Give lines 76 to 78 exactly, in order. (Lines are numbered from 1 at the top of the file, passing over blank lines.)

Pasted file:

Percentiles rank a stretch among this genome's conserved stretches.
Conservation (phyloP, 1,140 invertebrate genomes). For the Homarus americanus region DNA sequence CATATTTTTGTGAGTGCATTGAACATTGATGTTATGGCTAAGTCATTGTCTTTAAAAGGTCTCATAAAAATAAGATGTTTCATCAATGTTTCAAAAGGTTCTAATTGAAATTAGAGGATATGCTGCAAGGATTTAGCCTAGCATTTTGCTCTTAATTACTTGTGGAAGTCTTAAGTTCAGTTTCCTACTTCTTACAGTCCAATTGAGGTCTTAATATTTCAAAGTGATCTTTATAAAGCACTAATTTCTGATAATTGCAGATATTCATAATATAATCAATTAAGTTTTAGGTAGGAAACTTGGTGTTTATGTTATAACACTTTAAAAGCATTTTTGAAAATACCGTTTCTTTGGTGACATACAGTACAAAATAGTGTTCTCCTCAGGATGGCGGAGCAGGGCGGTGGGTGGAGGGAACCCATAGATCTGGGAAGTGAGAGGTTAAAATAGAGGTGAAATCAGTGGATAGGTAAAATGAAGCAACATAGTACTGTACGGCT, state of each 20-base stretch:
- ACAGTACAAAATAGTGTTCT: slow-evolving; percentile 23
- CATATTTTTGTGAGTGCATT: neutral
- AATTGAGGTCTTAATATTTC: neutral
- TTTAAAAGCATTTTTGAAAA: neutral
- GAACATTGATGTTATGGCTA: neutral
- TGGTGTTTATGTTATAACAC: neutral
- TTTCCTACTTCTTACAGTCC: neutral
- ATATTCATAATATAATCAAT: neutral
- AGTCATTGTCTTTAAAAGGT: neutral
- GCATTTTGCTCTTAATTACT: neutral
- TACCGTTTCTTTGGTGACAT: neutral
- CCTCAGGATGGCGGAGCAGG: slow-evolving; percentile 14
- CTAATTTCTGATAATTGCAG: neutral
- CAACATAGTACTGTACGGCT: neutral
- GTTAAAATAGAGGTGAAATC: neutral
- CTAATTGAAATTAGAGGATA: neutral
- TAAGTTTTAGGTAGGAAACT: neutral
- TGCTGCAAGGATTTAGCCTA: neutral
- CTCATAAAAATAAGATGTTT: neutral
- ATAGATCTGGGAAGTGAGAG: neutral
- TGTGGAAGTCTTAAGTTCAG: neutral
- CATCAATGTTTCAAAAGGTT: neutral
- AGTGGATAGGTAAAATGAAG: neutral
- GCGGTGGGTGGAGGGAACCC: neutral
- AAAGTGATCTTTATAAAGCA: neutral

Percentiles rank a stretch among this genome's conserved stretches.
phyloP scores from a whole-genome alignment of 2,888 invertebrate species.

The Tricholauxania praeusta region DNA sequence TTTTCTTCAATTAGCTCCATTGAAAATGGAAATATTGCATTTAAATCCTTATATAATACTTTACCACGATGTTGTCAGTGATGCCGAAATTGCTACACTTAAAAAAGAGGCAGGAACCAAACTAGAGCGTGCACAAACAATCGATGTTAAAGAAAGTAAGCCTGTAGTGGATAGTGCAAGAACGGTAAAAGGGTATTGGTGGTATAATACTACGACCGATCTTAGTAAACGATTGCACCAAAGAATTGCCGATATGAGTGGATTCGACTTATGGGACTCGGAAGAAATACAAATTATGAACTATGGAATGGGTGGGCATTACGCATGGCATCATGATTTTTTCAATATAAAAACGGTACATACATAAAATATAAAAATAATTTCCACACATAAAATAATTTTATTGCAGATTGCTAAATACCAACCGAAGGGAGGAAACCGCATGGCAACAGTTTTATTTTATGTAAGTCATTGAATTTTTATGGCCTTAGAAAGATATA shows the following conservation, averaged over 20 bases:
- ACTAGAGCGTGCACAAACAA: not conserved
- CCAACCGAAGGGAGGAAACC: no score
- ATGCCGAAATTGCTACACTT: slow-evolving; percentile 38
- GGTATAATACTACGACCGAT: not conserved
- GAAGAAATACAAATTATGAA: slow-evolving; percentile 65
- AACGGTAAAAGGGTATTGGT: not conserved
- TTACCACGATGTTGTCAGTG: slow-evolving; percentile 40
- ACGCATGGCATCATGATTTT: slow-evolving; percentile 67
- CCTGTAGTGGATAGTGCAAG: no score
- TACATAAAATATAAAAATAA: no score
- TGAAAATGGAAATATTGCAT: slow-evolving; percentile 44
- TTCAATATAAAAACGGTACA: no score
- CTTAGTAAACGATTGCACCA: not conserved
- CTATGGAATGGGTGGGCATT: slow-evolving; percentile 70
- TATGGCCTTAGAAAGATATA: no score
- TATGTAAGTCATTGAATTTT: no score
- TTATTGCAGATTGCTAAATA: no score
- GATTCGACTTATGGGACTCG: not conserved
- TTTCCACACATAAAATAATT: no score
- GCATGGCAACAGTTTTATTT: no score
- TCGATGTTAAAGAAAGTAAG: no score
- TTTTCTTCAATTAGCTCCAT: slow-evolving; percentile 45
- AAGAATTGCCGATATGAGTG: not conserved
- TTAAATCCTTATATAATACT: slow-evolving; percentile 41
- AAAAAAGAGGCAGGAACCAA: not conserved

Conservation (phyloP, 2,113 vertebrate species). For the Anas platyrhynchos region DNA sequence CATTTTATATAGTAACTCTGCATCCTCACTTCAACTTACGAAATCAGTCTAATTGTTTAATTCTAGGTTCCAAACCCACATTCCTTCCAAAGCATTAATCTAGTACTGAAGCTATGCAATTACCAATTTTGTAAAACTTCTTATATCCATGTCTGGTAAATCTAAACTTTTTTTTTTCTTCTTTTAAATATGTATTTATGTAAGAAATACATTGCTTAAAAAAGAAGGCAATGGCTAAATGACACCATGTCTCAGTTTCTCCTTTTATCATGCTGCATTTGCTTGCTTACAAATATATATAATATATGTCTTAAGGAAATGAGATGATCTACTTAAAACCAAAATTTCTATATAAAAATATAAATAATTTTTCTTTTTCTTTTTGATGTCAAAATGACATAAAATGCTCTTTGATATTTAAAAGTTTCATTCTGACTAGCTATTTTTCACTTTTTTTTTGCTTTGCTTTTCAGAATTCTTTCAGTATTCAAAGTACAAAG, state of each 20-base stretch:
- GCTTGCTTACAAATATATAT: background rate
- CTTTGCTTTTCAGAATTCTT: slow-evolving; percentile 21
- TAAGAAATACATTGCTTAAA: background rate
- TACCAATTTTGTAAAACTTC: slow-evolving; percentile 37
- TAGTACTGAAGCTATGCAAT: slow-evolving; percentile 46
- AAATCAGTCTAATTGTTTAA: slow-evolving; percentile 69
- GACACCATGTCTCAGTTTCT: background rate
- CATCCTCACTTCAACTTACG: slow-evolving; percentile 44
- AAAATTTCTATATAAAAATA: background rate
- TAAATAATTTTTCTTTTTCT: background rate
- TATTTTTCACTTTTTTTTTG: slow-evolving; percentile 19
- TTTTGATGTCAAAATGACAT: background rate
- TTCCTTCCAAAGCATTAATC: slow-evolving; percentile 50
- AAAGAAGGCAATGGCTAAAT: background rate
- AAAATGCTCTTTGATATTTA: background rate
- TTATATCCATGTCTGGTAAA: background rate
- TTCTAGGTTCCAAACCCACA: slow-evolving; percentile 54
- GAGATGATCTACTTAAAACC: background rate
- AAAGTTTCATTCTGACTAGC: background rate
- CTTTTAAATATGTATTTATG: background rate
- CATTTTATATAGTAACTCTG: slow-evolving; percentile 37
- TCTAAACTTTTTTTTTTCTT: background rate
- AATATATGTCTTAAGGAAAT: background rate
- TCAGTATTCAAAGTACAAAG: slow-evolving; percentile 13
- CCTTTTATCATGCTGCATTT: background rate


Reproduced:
- CTTTTAAATATGTATTTATG: background rate
- CATTTTATATAGTAACTCTG: slow-evolving; percentile 37
- TCTAAACTTTTTTTTTTCTT: background rate